But when we arrived we immediately knew it was worth the rough detour.  A lovely pristine cove of blue-green water, lined with a white-sand beach, sparkled between rocky cactus-studded promontories.  Just one family lived down there, and they cooked us a nice meal one evening.  We camped right out on the beach, lounging and hiking, fishing, then lounging some more.  I had my telescope and the night skies were like jewels on velvet.  There was even a meteor shower, the Orionids!  The coast of the Sea of Cortez is a kayaker’s paradise, and Agua Verde wasn’t the only place that blew me away with its rugged beauty.  But its pristine nature sticks out in my mind.

Typical Baja landscape just inland of the Sea of Cortez.

A Cool, Revealing Swim

When you arrive in the southernmost bulge of the Baja Peninsula after the long dusty drive, the gateway city of La Paz, sitting next to its protected harbor, is a welcome pause.  But continuing south from there, the landscape changes.  More rain falls, not much but enough to water the central range, a spectacular jumble of granitic peaks.  Streams run off the mountains through steep gorges.  There are waterfalls up high and hot springs lower down.

Near the little town of Miraflores we camped near a beautiful streamside hot spring at the mouth of one of the canyons.  On arrival I left my friend to set camp and hiked far up into the gorge.  Very soon the cool crystal-clear water was too much temptation.  I found a remote spot and skinny dipped into a plunge pool at the base of a falls.  I had not seen a single soul the entire time.  But while paddling on my back I looked up and got a shock.  Standing on a giant granite boulder was a young woman in cutoffs and long dark hair.  She grinned down at me.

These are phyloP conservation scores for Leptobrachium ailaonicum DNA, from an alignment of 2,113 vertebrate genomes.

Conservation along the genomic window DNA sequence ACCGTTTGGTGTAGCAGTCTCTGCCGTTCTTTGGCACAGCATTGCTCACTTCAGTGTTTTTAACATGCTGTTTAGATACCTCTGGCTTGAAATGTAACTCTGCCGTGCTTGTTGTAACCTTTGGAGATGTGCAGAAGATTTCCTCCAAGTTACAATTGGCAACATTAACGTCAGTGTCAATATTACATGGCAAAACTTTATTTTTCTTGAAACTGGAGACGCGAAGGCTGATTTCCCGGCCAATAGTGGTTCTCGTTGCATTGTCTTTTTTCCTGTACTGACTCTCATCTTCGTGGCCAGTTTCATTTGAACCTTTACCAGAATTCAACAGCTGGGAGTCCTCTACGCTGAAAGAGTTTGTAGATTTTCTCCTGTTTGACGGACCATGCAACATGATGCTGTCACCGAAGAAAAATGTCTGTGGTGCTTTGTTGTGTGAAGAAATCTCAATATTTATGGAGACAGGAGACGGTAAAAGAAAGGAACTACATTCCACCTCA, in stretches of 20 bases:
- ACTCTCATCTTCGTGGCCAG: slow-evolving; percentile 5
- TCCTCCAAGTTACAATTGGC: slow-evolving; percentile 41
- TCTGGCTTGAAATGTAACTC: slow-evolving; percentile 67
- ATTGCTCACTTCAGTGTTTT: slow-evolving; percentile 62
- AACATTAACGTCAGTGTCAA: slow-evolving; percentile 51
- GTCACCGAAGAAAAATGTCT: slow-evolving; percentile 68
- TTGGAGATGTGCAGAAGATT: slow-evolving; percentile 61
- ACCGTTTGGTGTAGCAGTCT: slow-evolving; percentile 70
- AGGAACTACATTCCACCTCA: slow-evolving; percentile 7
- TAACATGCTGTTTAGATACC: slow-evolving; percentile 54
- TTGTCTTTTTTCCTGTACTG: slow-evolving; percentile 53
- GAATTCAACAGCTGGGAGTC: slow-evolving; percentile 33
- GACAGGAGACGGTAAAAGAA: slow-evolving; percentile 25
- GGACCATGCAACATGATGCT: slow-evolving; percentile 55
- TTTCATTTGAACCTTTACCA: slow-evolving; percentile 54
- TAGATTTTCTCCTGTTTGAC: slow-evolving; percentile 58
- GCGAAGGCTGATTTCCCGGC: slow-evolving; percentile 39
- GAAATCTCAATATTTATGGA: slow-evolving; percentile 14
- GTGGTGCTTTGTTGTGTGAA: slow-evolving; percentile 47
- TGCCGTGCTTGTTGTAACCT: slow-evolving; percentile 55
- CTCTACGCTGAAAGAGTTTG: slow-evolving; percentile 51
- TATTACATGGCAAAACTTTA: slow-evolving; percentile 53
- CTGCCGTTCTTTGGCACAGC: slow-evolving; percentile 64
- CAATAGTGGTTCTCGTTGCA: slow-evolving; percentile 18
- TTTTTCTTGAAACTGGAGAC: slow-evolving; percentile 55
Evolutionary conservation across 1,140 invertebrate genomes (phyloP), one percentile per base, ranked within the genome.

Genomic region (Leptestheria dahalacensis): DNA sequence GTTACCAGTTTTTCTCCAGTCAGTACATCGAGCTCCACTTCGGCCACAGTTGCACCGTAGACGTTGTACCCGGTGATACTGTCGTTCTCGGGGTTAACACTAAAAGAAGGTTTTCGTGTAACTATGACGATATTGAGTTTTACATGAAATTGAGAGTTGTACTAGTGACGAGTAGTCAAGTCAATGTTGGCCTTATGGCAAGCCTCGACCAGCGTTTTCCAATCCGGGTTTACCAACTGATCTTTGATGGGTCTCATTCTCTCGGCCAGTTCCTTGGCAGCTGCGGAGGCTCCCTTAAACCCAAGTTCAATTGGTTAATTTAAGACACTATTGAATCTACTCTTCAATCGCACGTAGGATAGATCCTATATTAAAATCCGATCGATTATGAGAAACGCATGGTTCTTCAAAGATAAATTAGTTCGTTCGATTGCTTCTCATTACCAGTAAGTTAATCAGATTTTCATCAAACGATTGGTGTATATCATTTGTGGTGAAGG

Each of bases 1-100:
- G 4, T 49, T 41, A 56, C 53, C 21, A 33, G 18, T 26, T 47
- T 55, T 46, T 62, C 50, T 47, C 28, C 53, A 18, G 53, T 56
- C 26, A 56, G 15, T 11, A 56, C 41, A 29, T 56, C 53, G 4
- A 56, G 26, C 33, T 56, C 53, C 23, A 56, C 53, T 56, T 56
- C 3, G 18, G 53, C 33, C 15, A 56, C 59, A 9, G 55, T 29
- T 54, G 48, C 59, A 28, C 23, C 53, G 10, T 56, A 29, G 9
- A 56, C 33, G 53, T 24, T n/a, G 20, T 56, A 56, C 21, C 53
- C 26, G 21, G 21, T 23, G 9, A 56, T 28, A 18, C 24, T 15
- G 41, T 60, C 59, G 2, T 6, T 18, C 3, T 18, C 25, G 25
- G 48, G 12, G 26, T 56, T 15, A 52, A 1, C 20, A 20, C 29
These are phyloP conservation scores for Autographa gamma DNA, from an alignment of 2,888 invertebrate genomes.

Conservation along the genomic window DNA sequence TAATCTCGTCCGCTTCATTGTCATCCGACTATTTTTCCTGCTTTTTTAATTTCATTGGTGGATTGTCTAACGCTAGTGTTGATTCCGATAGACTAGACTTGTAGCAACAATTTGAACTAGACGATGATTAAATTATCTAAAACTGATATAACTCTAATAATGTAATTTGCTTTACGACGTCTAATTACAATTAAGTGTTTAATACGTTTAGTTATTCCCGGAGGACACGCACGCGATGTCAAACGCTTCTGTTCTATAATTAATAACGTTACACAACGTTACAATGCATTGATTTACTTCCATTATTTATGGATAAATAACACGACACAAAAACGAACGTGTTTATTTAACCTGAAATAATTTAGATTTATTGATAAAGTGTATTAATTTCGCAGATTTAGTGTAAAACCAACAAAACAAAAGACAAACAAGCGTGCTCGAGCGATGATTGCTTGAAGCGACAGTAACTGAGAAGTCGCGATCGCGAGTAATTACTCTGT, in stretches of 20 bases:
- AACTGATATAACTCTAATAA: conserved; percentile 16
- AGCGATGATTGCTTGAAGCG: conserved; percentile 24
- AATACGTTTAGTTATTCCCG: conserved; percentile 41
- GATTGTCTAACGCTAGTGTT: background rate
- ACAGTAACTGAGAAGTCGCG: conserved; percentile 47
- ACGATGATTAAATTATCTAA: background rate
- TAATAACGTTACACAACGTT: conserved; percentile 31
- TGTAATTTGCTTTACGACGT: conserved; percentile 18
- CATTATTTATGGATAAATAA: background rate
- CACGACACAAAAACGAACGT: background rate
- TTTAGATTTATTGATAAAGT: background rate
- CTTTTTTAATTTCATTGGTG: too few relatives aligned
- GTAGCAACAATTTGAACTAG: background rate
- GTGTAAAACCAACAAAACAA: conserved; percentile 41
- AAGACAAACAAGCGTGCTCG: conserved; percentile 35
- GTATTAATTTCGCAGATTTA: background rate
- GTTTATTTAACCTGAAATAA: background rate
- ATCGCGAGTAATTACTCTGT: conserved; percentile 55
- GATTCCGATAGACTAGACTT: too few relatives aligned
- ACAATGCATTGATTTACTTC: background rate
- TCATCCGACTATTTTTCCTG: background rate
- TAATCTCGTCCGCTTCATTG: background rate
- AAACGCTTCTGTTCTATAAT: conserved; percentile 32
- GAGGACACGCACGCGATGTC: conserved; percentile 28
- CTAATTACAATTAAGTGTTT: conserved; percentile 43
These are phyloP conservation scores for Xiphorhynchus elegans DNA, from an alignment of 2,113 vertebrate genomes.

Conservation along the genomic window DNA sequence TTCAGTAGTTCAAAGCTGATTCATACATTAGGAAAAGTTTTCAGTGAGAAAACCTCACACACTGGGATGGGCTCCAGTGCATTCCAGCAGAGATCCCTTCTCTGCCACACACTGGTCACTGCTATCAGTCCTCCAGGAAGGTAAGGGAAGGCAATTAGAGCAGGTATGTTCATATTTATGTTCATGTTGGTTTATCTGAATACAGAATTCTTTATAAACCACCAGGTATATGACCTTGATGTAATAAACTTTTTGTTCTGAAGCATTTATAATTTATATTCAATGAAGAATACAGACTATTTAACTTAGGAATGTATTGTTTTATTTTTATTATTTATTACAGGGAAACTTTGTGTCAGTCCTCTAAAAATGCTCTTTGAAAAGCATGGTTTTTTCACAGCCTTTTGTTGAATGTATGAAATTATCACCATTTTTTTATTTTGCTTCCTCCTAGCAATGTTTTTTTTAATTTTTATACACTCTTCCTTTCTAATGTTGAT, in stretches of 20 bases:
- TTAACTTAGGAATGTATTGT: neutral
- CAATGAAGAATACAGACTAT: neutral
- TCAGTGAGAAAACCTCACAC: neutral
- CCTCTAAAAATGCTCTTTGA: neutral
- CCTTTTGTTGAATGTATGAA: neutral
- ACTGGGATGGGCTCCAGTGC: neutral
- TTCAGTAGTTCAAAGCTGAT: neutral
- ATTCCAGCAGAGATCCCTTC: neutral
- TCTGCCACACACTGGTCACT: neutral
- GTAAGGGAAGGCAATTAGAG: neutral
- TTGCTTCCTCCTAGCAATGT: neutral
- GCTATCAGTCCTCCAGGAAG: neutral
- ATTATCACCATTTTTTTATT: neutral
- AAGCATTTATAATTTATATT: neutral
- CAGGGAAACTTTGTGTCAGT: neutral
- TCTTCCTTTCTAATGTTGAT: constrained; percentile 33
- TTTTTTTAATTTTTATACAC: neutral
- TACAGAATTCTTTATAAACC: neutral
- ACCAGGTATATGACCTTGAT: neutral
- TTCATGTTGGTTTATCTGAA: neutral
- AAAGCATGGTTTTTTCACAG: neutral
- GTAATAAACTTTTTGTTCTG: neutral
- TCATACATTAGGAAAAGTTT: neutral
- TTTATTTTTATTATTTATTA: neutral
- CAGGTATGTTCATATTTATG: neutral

This is not the girl from the story – I lost the film shots of her. This senorita spoke not a word of English.

After getting over my embarrassment I asked her to look away while I got out and put my shorts back on.  I got ready to embarrass myself further with my Spanish, but she spoke excellent English.  We enjoyed a hike back down the canyon, jumping into another pool on the way.   Alas she was traveling with her boyfriend, who was waiting near the canyon mouth.  Believe it or not that was not the only time I was caught in a “vulnerable” position.  And the next time nearly got me arrested.  But that’s for the next post, sorry!  Thanks very much for reading, and have a great weekend.

Bidding adios to another beautiful Baja day along the Pacific.

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11 responses to “Adventuring Baja, Mexico

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  1. Great photos. Thanks for taking the time to share them.

  2. Pingback: Adventuring Baja, Mexico — MJF Images – My gypsy life

  3. Stunning photos! Amazing! Thanks for sharing!

  4. Hard to believe I’ve never made it to Mexico. Nice pics!

  5. Gorgeous, scenic landscapes and vignettes!

  6. Such rugged, unspoiled scenes without a sign of humans. Until you go skinny dipping of course… 😀